D.H. Lawrence on what we own vs. what we have

“Reive nothing away, and let nothing be reived from you. For reiver and bereaved alike break the root of the jasmine flower, and spit upon the Evening Star.

“Take nothing, to say: I have it! For you can possess nothing, not even peace.

“Nought is possessible, neither gold, nor land nor love, nor life, nor peace, nor even sorrow nor death, nor yet salvation.

“Say of nothing: It is mine.

“For the gold that is with thee lingers as a departing moon, looking across the way, saying: Lo! We are beholden of each other. Lo! for this little while, to each other thou and I are beholden.

“And thy land says to thee: Ah, my child of far-off father! Come, lift me, lift me a little while, that poppies and wheat may blow on the level wind that moves between my breast and thine! Then sink with me, and we will make one mound.

“And listen to thy love saying: Beloved! I am mown by thy sword like mown grass, and darkness is upon me, and the tremble of the Evening Star. And to me thou art darkness and nowhere. Oh thou, when thou risest up and goest thy way, speak to me, only say: The star rose between us.

“And say to thy life: Am I thine? Art thou mine? Am I the blue curve of day around thine uncurved night? Are my eyes the twilight of neither of us, where the star hangs? Is my upper lip the sunset and my lower lip the dawn, does the star tremble inside my mouth?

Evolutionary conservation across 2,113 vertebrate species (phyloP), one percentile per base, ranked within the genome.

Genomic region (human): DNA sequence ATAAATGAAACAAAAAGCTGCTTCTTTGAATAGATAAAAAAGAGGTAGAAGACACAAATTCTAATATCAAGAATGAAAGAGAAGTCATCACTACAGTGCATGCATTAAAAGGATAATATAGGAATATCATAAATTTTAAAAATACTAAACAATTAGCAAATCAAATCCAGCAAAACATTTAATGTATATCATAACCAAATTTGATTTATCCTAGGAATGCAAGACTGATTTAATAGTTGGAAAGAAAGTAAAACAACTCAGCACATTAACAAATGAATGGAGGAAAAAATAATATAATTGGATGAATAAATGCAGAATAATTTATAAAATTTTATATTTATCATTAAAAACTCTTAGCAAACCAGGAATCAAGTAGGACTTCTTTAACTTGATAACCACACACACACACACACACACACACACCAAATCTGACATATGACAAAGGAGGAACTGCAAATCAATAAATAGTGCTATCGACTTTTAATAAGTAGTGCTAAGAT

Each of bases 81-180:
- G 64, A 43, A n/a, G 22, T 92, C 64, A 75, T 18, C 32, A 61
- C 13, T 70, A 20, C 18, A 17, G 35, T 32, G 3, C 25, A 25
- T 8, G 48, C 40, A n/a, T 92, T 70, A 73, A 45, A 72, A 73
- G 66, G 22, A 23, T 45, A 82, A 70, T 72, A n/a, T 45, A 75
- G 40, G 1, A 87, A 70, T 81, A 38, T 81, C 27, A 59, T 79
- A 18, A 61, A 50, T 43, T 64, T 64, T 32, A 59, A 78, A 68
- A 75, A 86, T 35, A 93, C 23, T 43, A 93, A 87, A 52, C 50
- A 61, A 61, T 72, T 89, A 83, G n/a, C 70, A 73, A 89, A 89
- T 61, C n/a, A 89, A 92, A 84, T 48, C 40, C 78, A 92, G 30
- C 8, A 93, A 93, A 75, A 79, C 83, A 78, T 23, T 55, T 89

“And say to thy peace: Ah! risen, deathless star! Already the waters of dawn sweep over thee, and wash me away on the flood!

“And say to thy sorrow: Axe, thou art cutting me down!

“Yet did the spark fly from out of thy edge and my wound!

“Cut them, while I cover my face, father of the Star.

“And say to thy strength: Lo, the night is foaming up my feet and my loins, day is foaming down from my eyes and my mouth to the sea of my breast. Lo, they meet! My belly is a flood of power, that races in down the sluice of bone at my back, and a star hangs low on the flood, over a troubled dawn.

“And say to thy death: Be it so! I, and my soul, we come to thee, Evening Star. Flesh, go thou into the night. Spirit, farewell, ’tis the day. Leave me now. I go in last nakedness now to the nakedest Star.”

— D.H. Lawrence, The Plumed Serpent

 

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